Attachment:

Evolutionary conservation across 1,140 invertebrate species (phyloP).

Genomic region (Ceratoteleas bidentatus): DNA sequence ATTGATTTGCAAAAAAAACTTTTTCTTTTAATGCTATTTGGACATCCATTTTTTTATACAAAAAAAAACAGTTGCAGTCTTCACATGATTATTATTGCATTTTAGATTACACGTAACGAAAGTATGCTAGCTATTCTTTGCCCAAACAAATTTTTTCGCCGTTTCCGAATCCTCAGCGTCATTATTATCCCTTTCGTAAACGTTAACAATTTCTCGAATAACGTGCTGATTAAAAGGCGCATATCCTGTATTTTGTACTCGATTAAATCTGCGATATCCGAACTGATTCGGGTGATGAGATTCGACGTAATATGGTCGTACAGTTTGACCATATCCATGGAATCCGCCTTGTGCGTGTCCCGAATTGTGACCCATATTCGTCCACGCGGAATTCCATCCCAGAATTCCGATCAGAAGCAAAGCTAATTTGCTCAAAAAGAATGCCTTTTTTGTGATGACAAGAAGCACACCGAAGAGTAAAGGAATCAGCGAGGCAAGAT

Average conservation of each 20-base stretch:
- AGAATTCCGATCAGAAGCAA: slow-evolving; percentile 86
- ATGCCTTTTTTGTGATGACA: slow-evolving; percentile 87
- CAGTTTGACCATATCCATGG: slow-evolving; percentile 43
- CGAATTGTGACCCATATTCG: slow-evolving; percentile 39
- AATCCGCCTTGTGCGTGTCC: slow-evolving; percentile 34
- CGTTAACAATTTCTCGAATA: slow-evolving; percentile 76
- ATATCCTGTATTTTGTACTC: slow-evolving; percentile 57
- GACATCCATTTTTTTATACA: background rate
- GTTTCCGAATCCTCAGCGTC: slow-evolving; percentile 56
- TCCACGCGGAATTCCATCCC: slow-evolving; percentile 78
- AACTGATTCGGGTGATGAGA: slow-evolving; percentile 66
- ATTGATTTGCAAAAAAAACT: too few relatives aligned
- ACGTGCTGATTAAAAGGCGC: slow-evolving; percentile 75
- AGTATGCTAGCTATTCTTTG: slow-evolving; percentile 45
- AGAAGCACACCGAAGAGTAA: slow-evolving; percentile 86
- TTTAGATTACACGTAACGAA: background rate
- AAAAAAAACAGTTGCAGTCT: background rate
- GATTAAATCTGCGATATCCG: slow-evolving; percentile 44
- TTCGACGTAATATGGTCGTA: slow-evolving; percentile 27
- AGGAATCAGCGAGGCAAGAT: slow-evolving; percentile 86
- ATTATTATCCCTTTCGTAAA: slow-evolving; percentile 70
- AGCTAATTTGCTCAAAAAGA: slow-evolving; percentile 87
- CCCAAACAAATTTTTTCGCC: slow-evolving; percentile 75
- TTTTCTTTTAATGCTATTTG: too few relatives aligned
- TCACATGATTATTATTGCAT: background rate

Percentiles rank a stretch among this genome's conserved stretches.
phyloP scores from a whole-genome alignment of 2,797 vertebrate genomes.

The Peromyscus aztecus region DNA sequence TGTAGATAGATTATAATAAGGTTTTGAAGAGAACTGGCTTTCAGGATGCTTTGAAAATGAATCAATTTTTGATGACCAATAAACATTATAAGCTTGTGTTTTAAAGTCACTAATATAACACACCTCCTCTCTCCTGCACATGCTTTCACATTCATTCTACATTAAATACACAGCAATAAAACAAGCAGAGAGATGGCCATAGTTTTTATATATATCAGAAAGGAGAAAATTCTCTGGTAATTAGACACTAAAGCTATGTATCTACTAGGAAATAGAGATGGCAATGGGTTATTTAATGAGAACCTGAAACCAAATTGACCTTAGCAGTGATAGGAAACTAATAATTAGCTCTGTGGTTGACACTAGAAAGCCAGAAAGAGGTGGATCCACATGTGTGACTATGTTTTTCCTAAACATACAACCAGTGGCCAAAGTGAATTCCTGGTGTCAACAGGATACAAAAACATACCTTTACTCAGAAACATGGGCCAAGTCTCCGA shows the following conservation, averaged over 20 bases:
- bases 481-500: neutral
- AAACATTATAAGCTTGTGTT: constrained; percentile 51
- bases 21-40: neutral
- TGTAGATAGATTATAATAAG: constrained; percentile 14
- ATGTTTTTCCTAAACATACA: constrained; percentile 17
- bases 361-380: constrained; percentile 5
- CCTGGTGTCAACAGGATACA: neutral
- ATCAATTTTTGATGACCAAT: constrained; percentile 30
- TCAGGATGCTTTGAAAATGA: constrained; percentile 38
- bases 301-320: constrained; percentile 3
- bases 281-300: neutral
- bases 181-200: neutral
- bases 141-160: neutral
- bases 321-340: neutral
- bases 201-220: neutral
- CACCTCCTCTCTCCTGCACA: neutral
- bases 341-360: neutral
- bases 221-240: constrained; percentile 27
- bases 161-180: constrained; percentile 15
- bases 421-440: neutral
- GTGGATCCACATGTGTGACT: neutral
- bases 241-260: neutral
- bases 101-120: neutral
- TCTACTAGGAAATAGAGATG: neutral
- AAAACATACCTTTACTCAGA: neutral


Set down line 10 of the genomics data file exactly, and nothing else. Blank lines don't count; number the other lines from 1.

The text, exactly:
- ATATCCTGTATTTTGTACTC: slow-evolving; percentile 57